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Classis Renewal is resulting in a revival of the old practice of church visits.  Who'd have thought it?  

Classis Renewal is resulting in a delightful rediscovery  (and re-invention) of the practice of church visiting.  The practice has fallen into disrepute among us.  Just a formality.  An annual check-up.  Too hierarchical.  Just another old habit left over from generations gone by, and now pretty much a waste of time.

But some classes are recovering this practice and putting it to use in fresh and productive ways.  The concept of “mutual supervision” is a rich and useful concept.  Reformers had a horror of hierarchy, but valued mutual support and accountability.  One way they tried to express this was in annual visits that would make inter-congregational relationships more supportive and more helpful.  Church visiting is the practice of representatives from one council visiting another council on behalf of the classis, for mutual support, encouragement, accountability and advice.  It presumes a willingness to participate in “mutual supervision”, to be mutually accountable, to be in an open and trusting relationship for the common good. 

Classes who are working hard to make this practice fruitful are taking seriously the need for visitors who are experienced, equipped, wise, compassionate.  Selection is careful, and training is provided for visiting teams.  The classis is intentional about embarking on an effort that is aimed at a stronger classis, better equipped congregations, problem prevention more than problem solving, and developing patterns of meaningful intercession. 

Besides careful selection and training, the renewed church visiting process is usually characterized by a short questionnaire that is sent ahead of time, perhaps to the council to be visited, or perhaps to the congregation.  The visitors receive the results and can summarize them and prayerfully discern patterns before they make their visit. 

The purpose of the visit is not first of all a “check-up”, nor is it about uncovering problems and correcting them.  The posture is more about coaching and identifying best practices in the classis. Visitors may reflect back to the council the strengths they perceive, and lead in prayers of praise and thanks.  They will create conversation about opportunities that they perceive or that the church may already be addressing.  They will be well versed in the full range of resources available to congregations, and will help to match up needs to appropriate resources, whether those are available in the classis, from denominational agencies, or available elsewhere.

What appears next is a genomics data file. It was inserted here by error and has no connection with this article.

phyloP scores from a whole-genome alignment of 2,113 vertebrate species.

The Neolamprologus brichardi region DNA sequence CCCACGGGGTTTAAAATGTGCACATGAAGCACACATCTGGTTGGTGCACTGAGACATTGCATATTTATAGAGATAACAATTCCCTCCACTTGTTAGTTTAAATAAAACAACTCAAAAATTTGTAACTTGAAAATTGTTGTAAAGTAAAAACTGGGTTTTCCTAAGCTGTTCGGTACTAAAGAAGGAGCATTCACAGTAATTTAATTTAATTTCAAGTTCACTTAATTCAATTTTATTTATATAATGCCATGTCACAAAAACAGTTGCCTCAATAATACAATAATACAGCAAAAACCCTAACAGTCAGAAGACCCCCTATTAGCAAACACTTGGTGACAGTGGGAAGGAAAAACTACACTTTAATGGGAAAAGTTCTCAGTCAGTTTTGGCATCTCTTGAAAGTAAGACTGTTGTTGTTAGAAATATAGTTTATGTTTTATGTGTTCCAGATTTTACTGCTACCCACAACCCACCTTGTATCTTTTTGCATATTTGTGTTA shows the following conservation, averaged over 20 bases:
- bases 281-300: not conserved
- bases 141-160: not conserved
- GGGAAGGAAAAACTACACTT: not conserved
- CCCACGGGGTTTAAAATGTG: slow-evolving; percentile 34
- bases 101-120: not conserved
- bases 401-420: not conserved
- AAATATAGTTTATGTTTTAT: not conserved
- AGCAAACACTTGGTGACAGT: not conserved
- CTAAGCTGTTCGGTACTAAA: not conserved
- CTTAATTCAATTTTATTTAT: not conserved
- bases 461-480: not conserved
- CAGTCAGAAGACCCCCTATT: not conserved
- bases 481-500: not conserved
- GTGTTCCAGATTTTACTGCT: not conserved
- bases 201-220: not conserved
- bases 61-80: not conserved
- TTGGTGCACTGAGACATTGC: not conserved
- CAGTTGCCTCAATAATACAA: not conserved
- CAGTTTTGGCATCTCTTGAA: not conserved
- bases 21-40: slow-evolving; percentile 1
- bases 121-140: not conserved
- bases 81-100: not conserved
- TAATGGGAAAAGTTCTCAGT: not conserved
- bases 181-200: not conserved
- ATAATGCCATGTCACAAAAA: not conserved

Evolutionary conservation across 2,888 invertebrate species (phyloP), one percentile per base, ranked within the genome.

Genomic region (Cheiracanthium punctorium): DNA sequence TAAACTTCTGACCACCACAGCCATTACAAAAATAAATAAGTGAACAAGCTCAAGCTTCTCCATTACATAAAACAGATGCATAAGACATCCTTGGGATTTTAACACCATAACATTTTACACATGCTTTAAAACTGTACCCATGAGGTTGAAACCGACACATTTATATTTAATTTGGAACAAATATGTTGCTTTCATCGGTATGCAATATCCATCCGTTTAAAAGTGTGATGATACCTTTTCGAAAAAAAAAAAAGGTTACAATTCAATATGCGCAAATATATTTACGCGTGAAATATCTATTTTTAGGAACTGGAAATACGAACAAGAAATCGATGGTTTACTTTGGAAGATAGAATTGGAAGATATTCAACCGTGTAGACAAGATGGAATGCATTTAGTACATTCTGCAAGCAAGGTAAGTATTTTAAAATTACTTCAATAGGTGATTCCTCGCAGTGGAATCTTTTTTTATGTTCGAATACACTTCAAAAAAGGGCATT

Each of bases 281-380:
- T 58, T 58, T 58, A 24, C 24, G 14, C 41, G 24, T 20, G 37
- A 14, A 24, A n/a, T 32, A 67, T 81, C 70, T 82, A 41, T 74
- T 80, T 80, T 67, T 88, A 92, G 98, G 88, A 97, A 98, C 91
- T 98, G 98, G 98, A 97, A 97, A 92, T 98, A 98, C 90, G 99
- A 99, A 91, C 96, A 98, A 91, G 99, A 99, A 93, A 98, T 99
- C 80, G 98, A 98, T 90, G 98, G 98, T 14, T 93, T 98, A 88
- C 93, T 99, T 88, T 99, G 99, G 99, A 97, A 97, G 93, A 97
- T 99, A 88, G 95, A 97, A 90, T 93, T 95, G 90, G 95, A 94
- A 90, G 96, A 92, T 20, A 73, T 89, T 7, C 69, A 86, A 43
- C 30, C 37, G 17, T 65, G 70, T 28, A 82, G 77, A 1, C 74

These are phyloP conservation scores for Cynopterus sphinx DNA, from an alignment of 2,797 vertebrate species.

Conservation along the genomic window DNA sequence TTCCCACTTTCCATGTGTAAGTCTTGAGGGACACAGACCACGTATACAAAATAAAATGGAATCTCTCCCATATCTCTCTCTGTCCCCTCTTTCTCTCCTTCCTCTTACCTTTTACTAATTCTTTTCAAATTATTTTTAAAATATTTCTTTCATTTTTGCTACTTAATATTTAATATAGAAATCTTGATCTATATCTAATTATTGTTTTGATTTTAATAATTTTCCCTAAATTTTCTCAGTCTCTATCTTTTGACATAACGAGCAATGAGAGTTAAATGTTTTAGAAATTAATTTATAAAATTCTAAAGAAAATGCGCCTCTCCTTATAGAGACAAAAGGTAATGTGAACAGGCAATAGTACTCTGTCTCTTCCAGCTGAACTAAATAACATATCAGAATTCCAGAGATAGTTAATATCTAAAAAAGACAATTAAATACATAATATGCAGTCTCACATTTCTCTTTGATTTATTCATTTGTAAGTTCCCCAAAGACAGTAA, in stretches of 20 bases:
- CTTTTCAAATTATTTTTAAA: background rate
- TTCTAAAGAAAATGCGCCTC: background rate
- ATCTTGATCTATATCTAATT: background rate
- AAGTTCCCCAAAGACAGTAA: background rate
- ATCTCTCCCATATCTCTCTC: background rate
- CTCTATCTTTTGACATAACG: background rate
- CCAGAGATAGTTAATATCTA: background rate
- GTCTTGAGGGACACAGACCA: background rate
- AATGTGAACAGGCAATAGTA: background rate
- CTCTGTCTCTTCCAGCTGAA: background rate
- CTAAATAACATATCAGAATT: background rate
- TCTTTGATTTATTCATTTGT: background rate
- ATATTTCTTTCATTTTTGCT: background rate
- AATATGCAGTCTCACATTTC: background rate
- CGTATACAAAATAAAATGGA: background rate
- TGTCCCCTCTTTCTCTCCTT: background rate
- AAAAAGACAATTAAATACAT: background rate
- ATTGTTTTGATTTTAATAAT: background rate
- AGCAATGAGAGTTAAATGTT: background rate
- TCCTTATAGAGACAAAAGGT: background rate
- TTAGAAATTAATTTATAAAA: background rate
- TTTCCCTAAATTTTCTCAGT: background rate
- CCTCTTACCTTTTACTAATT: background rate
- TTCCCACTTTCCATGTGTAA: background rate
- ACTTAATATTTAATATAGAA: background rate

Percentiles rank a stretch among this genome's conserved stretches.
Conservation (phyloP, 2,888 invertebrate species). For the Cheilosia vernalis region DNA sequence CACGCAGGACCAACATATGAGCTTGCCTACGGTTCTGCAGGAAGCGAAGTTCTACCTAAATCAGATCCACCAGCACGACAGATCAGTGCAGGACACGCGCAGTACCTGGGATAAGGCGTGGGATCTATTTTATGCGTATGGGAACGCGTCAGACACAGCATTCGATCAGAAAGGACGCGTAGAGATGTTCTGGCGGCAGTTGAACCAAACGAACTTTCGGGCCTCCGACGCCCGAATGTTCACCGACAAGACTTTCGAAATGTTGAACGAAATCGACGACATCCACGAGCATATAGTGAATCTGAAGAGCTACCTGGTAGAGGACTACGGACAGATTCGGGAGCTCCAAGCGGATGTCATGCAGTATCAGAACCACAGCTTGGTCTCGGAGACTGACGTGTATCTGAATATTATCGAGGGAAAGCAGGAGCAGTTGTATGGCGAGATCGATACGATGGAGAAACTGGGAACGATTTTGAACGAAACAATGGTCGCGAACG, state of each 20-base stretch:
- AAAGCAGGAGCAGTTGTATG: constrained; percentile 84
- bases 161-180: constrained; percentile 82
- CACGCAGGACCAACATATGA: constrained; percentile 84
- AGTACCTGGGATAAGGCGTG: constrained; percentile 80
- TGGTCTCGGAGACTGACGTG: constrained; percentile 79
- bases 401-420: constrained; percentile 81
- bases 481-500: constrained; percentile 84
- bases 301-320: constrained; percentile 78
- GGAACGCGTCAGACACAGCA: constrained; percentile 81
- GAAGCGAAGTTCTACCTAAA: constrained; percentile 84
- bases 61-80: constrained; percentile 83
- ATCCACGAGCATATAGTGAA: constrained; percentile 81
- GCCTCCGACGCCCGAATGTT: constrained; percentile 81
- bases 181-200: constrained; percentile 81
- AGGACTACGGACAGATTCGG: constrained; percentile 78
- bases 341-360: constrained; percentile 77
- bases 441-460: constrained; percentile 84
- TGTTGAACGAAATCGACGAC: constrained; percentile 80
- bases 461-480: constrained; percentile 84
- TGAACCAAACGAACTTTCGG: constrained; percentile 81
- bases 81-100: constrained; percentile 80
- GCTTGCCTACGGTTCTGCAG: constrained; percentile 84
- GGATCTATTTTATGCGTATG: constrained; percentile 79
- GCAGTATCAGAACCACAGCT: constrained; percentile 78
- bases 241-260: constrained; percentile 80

Of course church visitor reports are shared with the council visited before they are shared at classis.

Want to know more?  Want to tell your story about church visits?  Ask here!  Tell here!   Your fellow classes will benefit! 


Thanks Karl.

You've described a practice that our classis has allowed to fade away.  I'm eager to hear stories from councils who were visited and found their visit helpful.  In what ways was the visit helpful?  What benefit did the council receive?  It would also be great to see what format church visitors are using.  Which brings up another matter.  The questions asked on the back of the Classis credentials seemed to be the kinds of questions that shaped the visits.  I'm not sure those questions serve as the best questions to ask a council anymore.  What format might make for a healthier visit?  Perhaps this is a question Henry DeMoor or one of the church polity people can help answer and engage with.


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